LBB> What was your starting point?

Noel> As with any project where you need to perform a certain task the first challenge is understanding the intricacies of said task. In this case I had to get an understanding of how to shave with a straight razor from hours of YouTube videos and talking to professionals. Having not been clean shaven for the past 2 decades and never with a straight razor I was a little out of my depth but it was important we understood this to inform us how the robot was required to move. Even how the blade was traditionally held. Every detail. 

LBB> The feedback element of the controller would seem to be a really big challenge - how did you develop that in a way that would be sensitive enough for a barber wielding a cut throat razor? What's the mechanic there?

Noel> This turned out to be a large part of R&D. There were so many options initially tabled. It was a case of finding an approach that would be accurate enough to perform the task but flexible enough to work around a film crew and more importantly adapt to the real barber’s style. We needed to not hinder the barber in any way. The number one concern was stability in tracking the position of the barber’s hand. If a tracker loses position in a VR experience you get a slightly vomit inducing glitch for a few frames until it reconnects - no big deal. If that happens while you’re controlling an industrial robot arm millimetres away from a person’s face the consequences would have been much more severe.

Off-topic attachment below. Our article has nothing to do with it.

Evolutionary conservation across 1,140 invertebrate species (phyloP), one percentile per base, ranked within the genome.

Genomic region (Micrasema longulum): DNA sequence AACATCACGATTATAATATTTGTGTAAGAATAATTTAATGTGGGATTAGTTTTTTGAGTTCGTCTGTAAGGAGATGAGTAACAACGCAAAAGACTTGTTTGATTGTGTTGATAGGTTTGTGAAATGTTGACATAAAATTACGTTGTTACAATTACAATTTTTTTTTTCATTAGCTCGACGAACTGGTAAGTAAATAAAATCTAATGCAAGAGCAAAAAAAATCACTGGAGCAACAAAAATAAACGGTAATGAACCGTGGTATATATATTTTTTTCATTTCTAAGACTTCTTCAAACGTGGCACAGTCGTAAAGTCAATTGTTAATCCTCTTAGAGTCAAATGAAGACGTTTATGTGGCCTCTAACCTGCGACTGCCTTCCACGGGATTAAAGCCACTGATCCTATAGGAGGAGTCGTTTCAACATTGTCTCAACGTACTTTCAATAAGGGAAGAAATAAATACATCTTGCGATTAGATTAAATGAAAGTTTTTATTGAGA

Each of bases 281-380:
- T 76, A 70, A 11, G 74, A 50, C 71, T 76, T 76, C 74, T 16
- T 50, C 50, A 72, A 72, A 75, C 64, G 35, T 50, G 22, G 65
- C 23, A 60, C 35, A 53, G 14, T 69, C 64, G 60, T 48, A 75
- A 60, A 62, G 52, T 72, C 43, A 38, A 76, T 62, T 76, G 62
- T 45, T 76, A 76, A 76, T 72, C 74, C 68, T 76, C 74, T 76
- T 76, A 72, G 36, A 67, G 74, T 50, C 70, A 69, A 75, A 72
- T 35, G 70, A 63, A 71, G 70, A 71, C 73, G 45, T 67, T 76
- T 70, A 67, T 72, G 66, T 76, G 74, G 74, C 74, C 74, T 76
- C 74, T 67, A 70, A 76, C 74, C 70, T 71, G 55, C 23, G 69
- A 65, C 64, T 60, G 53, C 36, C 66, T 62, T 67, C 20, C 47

LBB> In the testing and development phase, how did you test it?

Noel> It may seem from some of my past work (flame throwing drones come to mind) that I may have a questionable approach to health and safety so it may come a surprise that testing mostly took place with balloons covered in shaving foam. An effective training exercise but terrible for the nerves not to mention messy when you get it wrong. When we were happy everything was solid we progressed onto Cedric our mannequin head and then finally our first human.


LBB> What were the other interesting challenges?

Jarrad> Time is often the challenge with this flavour of projects. They are pure mad science within the fast paced world of advertising, so the development team are constantly iterating and bending to the nature of the commercial production environment. It’s incredibly fast paced and watching the development team iterate so quickly on such bespoke hardware and software is incredibly impressive to watch.